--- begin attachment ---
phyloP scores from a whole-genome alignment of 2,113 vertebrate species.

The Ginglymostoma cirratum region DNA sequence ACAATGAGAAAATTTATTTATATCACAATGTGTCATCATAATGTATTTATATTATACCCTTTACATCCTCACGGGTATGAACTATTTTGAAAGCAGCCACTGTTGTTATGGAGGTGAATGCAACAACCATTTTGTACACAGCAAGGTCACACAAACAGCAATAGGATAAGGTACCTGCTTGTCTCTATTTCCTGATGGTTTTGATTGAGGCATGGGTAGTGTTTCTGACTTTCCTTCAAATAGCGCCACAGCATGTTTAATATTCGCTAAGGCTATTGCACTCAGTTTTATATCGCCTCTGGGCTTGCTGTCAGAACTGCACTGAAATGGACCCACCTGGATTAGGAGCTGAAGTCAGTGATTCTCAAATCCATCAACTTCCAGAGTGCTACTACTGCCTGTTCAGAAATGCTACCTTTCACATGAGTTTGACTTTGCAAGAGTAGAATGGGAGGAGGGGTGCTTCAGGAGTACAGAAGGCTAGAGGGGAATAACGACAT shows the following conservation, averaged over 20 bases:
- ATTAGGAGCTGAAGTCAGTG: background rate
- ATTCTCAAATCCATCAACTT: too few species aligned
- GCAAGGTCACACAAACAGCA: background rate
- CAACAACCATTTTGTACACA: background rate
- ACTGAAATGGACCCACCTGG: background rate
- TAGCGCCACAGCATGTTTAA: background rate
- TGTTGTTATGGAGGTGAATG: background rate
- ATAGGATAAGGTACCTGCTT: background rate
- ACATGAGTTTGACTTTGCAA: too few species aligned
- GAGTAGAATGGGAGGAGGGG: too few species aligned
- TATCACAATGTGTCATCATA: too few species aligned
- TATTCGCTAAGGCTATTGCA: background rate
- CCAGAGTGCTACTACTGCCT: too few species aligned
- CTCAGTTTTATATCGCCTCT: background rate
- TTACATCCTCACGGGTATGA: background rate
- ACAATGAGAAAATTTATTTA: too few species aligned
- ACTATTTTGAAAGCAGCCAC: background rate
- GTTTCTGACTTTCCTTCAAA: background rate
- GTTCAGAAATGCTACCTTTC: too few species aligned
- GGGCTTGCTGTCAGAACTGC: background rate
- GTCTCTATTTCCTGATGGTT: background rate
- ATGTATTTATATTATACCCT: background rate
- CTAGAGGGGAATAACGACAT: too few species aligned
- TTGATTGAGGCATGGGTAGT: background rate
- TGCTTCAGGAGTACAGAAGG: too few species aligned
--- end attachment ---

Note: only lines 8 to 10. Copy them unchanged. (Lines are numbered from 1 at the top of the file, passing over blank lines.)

- TAGCGCCACAGCATGTTTAA: background rate
- TGTTGTTATGGAGGTGAATG: background rate
- ATAGGATAAGGTACCTGCTT: background rate